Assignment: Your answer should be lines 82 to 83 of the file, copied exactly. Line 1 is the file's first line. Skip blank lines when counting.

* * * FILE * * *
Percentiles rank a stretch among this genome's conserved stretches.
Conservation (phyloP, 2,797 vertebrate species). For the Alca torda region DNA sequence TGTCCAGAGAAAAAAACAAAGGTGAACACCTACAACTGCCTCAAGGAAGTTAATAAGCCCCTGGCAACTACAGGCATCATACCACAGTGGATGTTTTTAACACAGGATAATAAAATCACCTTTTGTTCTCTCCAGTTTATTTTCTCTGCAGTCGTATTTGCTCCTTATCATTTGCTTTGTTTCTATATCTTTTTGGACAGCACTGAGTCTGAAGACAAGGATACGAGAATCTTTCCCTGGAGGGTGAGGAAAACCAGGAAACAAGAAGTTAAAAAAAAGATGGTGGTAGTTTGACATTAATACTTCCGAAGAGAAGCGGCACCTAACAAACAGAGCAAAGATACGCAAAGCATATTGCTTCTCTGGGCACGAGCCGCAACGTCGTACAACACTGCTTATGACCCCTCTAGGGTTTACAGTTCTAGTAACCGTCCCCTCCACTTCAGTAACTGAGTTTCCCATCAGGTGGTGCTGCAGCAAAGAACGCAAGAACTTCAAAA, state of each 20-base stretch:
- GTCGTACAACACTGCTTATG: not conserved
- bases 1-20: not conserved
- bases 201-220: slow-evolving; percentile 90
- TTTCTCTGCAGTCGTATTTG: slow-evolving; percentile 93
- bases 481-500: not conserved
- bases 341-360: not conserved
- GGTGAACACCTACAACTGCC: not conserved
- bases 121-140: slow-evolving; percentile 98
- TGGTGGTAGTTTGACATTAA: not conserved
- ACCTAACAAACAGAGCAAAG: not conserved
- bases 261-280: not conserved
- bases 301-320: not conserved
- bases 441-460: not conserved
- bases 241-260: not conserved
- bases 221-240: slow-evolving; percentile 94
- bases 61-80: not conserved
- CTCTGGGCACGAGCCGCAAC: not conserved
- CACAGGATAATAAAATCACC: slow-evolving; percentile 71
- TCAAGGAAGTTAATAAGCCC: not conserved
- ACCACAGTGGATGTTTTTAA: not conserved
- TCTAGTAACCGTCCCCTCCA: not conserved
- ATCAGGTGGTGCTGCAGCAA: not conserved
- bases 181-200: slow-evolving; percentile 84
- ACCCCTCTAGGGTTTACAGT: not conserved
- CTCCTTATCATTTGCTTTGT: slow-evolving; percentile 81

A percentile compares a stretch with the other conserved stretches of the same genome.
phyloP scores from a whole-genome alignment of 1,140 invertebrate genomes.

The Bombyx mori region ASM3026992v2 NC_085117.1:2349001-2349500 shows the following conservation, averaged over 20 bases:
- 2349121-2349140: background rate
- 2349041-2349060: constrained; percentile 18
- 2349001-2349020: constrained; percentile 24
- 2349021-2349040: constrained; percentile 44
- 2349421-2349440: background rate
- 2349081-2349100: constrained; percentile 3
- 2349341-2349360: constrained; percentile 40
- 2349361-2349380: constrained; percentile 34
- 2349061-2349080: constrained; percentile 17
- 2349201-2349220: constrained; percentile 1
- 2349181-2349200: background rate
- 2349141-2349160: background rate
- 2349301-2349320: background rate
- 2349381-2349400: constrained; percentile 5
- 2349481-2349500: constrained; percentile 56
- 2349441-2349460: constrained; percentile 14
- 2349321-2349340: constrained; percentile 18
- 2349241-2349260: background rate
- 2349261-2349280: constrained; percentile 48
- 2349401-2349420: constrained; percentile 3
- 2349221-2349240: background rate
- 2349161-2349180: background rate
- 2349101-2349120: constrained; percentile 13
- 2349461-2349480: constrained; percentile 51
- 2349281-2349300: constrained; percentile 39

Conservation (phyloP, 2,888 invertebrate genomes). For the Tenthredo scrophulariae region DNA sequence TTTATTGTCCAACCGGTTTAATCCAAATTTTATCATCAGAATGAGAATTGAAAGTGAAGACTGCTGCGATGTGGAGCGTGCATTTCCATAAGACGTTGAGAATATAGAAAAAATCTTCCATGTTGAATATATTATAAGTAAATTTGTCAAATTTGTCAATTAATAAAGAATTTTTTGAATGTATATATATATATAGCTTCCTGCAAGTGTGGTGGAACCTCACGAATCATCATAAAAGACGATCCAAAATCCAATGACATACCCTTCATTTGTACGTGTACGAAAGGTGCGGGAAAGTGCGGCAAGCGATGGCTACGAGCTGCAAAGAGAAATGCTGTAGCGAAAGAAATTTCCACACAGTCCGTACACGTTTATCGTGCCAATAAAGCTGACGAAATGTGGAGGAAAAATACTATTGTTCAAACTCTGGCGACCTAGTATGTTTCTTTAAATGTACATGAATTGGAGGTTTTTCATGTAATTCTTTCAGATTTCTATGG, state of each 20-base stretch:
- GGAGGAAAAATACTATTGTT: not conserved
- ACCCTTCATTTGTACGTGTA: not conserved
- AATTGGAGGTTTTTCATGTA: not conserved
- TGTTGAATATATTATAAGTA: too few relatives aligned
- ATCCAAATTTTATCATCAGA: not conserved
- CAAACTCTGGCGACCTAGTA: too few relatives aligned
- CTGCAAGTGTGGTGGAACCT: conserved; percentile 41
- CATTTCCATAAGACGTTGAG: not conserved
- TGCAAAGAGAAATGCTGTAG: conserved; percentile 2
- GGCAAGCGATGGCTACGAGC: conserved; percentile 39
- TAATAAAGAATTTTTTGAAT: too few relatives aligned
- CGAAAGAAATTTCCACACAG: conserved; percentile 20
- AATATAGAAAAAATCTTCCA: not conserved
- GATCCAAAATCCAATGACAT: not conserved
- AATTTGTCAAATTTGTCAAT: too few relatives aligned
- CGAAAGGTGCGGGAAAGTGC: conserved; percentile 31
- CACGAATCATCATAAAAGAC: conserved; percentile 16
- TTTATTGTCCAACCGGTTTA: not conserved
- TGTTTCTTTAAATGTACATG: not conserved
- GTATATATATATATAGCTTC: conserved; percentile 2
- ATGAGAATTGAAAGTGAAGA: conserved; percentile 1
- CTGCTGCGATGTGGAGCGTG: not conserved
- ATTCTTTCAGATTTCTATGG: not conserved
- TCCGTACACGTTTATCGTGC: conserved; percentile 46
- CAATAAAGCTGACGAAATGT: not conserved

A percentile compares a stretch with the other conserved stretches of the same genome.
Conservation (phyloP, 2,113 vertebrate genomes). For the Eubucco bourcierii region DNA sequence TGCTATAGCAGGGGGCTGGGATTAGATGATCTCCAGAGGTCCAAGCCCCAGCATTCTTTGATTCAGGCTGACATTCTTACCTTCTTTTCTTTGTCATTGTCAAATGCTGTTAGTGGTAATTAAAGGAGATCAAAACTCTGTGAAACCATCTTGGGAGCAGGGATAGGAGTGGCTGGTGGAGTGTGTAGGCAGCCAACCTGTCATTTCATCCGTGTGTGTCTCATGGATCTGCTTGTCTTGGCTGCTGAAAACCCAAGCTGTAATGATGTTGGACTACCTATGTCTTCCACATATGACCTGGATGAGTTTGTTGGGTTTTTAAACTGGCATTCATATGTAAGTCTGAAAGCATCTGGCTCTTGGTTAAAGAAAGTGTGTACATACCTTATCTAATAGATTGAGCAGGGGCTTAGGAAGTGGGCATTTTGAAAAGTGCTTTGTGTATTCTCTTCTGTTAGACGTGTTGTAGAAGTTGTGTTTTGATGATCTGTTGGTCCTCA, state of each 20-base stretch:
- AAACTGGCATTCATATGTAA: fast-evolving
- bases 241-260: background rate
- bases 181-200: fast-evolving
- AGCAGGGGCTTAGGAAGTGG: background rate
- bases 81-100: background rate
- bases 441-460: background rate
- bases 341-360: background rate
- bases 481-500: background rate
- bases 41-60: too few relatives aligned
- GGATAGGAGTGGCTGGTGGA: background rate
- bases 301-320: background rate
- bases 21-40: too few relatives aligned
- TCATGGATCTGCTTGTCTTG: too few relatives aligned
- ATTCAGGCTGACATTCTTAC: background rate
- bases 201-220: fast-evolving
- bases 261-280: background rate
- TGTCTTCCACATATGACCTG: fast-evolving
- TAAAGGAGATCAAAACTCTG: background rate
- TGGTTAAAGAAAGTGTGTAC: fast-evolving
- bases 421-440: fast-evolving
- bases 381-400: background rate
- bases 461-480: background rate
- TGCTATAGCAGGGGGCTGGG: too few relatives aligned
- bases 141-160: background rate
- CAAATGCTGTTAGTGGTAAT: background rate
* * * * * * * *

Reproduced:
A percentile compares a stretch with the other conserved stretches of the same genome.
Conservation (phyloP, 2,113 vertebrate genomes). For the Eubucco bourcierii region DNA sequence TGCTATAGCAGGGGGCTGGGATTAGATGATCTCCAGAGGTCCAAGCCCCAGCATTCTTTGATTCAGGCTGACATTCTTACCTTCTTTTCTTTGTCATTGTCAAATGCTGTTAGTGGTAATTAAAGGAGATCAAAACTCTGTGAAACCATCTTGGGAGCAGGGATAGGAGTGGCTGGTGGAGTGTGTAGGCAGCCAACCTGTCATTTCATCCGTGTGTGTCTCATGGATCTGCTTGTCTTGGCTGCTGAAAACCCAAGCTGTAATGATGTTGGACTACCTATGTCTTCCACATATGACCTGGATGAGTTTGTTGGGTTTTTAAACTGGCATTCATATGTAAGTCTGAAAGCATCTGGCTCTTGGTTAAAGAAAGTGTGTACATACCTTATCTAATAGATTGAGCAGGGGCTTAGGAAGTGGGCATTTTGAAAAGTGCTTTGTGTATTCTCTTCTGTTAGACGTGTTGTAGAAGTTGTGTTTTGATGATCTGTTGGTCCTCA, state of each 20-base stretch: